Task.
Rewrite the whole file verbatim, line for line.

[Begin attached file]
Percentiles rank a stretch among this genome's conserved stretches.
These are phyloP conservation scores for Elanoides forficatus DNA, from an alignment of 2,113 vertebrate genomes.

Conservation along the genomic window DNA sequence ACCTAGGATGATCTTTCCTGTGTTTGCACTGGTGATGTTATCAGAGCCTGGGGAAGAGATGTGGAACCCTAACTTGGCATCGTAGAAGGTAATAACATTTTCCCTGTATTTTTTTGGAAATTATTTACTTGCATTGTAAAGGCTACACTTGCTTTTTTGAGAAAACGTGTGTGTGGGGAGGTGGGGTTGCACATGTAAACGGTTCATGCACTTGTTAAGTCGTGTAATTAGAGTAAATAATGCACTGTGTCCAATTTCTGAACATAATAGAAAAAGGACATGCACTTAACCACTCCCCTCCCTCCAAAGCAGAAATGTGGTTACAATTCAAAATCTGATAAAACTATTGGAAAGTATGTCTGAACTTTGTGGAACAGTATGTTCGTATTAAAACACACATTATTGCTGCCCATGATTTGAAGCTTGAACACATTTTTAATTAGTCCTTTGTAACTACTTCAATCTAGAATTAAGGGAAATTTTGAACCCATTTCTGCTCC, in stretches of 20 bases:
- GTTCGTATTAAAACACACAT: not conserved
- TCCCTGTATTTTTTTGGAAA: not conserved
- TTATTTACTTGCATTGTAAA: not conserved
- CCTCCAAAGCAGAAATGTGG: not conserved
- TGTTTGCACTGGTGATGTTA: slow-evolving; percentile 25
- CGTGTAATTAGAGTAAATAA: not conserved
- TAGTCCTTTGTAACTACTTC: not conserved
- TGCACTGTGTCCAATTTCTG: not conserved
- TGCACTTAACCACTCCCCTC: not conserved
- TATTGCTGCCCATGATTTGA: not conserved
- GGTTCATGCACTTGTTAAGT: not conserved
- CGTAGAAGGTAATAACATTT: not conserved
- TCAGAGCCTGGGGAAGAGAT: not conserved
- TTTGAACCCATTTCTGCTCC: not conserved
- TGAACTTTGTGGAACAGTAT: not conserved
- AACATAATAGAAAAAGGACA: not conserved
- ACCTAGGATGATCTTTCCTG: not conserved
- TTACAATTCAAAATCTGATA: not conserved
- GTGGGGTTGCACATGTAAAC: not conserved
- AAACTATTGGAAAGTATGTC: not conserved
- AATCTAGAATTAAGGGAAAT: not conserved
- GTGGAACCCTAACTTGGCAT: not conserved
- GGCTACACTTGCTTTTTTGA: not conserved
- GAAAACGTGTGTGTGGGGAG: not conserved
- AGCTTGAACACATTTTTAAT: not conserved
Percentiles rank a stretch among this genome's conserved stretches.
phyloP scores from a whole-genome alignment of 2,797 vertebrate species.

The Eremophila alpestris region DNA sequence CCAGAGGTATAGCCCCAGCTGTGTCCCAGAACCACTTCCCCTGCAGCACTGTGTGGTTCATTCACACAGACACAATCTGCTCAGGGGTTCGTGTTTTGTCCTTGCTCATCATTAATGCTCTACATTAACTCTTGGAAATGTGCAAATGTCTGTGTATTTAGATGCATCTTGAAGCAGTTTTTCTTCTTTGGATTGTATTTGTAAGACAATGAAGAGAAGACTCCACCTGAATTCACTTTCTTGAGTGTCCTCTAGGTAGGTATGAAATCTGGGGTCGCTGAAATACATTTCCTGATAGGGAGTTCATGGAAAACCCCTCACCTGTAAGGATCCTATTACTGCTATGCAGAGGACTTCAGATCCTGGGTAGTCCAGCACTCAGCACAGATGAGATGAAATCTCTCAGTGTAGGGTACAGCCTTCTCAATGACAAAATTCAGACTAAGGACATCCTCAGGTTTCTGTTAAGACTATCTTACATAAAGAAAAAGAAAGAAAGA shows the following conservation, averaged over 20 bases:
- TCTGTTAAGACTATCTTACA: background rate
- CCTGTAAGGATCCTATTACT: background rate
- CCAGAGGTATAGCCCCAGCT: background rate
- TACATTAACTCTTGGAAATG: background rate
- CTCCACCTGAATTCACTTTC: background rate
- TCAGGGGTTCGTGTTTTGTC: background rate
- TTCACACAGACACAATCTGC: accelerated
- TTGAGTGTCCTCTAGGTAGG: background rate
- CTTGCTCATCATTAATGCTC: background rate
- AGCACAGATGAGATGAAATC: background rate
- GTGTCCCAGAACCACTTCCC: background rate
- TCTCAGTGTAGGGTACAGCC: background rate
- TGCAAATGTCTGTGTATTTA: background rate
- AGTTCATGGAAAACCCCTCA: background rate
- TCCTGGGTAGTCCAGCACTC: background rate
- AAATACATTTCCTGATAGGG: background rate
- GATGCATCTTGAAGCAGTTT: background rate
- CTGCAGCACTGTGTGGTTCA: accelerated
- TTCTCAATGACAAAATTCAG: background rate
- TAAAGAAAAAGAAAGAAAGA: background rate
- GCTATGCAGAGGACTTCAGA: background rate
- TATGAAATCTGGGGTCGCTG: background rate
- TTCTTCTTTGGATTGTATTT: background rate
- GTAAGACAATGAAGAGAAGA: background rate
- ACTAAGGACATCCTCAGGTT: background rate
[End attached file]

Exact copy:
Percentiles rank a stretch among this genome's conserved stretches.
These are phyloP conservation scores for Elanoides forficatus DNA, from an alignment of 2,113 vertebrate genomes.

Conservation along the genomic window DNA sequence ACCTAGGATGATCTTTCCTGTGTTTGCACTGGTGATGTTATCAGAGCCTGGGGAAGAGATGTGGAACCCTAACTTGGCATCGTAGAAGGTAATAACATTTTCCCTGTATTTTTTTGGAAATTATTTACTTGCATTGTAAAGGCTACACTTGCTTTTTTGAGAAAACGTGTGTGTGGGGAGGTGGGGTTGCACATGTAAACGGTTCATGCACTTGTTAAGTCGTGTAATTAGAGTAAATAATGCACTGTGTCCAATTTCTGAACATAATAGAAAAAGGACATGCACTTAACCACTCCCCTCCCTCCAAAGCAGAAATGTGGTTACAATTCAAAATCTGATAAAACTATTGGAAAGTATGTCTGAACTTTGTGGAACAGTATGTTCGTATTAAAACACACATTATTGCTGCCCATGATTTGAAGCTTGAACACATTTTTAATTAGTCCTTTGTAACTACTTCAATCTAGAATTAAGGGAAATTTTGAACCCATTTCTGCTCC, in stretches of 20 bases:
- GTTCGTATTAAAACACACAT: not conserved
- TCCCTGTATTTTTTTGGAAA: not conserved
- TTATTTACTTGCATTGTAAA: not conserved
- CCTCCAAAGCAGAAATGTGG: not conserved
- TGTTTGCACTGGTGATGTTA: slow-evolving; percentile 25
- CGTGTAATTAGAGTAAATAA: not conserved
- TAGTCCTTTGTAACTACTTC: not conserved
- TGCACTGTGTCCAATTTCTG: not conserved
- TGCACTTAACCACTCCCCTC: not conserved
- TATTGCTGCCCATGATTTGA: not conserved
- GGTTCATGCACTTGTTAAGT: not conserved
- CGTAGAAGGTAATAACATTT: not conserved
- TCAGAGCCTGGGGAAGAGAT: not conserved
- TTTGAACCCATTTCTGCTCC: not conserved
- TGAACTTTGTGGAACAGTAT: not conserved
- AACATAATAGAAAAAGGACA: not conserved
- ACCTAGGATGATCTTTCCTG: not conserved
- TTACAATTCAAAATCTGATA: not conserved
- GTGGGGTTGCACATGTAAAC: not conserved
- AAACTATTGGAAAGTATGTC: not conserved
- AATCTAGAATTAAGGGAAAT: not conserved
- GTGGAACCCTAACTTGGCAT: not conserved
- GGCTACACTTGCTTTTTTGA: not conserved
- GAAAACGTGTGTGTGGGGAG: not conserved
- AGCTTGAACACATTTTTAAT: not conserved
Percentiles rank a stretch among this genome's conserved stretches.
phyloP scores from a whole-genome alignment of 2,797 vertebrate species.

The Eremophila alpestris region DNA sequence CCAGAGGTATAGCCCCAGCTGTGTCCCAGAACCACTTCCCCTGCAGCACTGTGTGGTTCATTCACACAGACACAATCTGCTCAGGGGTTCGTGTTTTGTCCTTGCTCATCATTAATGCTCTACATTAACTCTTGGAAATGTGCAAATGTCTGTGTATTTAGATGCATCTTGAAGCAGTTTTTCTTCTTTGGATTGTATTTGTAAGACAATGAAGAGAAGACTCCACCTGAATTCACTTTCTTGAGTGTCCTCTAGGTAGGTATGAAATCTGGGGTCGCTGAAATACATTTCCTGATAGGGAGTTCATGGAAAACCCCTCACCTGTAAGGATCCTATTACTGCTATGCAGAGGACTTCAGATCCTGGGTAGTCCAGCACTCAGCACAGATGAGATGAAATCTCTCAGTGTAGGGTACAGCCTTCTCAATGACAAAATTCAGACTAAGGACATCCTCAGGTTTCTGTTAAGACTATCTTACATAAAGAAAAAGAAAGAAAGA shows the following conservation, averaged over 20 bases:
- TCTGTTAAGACTATCTTACA: background rate
- CCTGTAAGGATCCTATTACT: background rate
- CCAGAGGTATAGCCCCAGCT: background rate
- TACATTAACTCTTGGAAATG: background rate
- CTCCACCTGAATTCACTTTC: background rate
- TCAGGGGTTCGTGTTTTGTC: background rate
- TTCACACAGACACAATCTGC: accelerated
- TTGAGTGTCCTCTAGGTAGG: background rate
- CTTGCTCATCATTAATGCTC: background rate
- AGCACAGATGAGATGAAATC: background rate
- GTGTCCCAGAACCACTTCCC: background rate
- TCTCAGTGTAGGGTACAGCC: background rate
- TGCAAATGTCTGTGTATTTA: background rate
- AGTTCATGGAAAACCCCTCA: background rate
- TCCTGGGTAGTCCAGCACTC: background rate
- AAATACATTTCCTGATAGGG: background rate
- GATGCATCTTGAAGCAGTTT: background rate
- CTGCAGCACTGTGTGGTTCA: accelerated
- TTCTCAATGACAAAATTCAG: background rate
- TAAAGAAAAAGAAAGAAAGA: background rate
- GCTATGCAGAGGACTTCAGA: background rate
- TATGAAATCTGGGGTCGCTG: background rate
- TTCTTCTTTGGATTGTATTT: background rate
- GTAAGACAATGAAGAGAAGA: background rate
- ACTAAGGACATCCTCAGGTT: background rate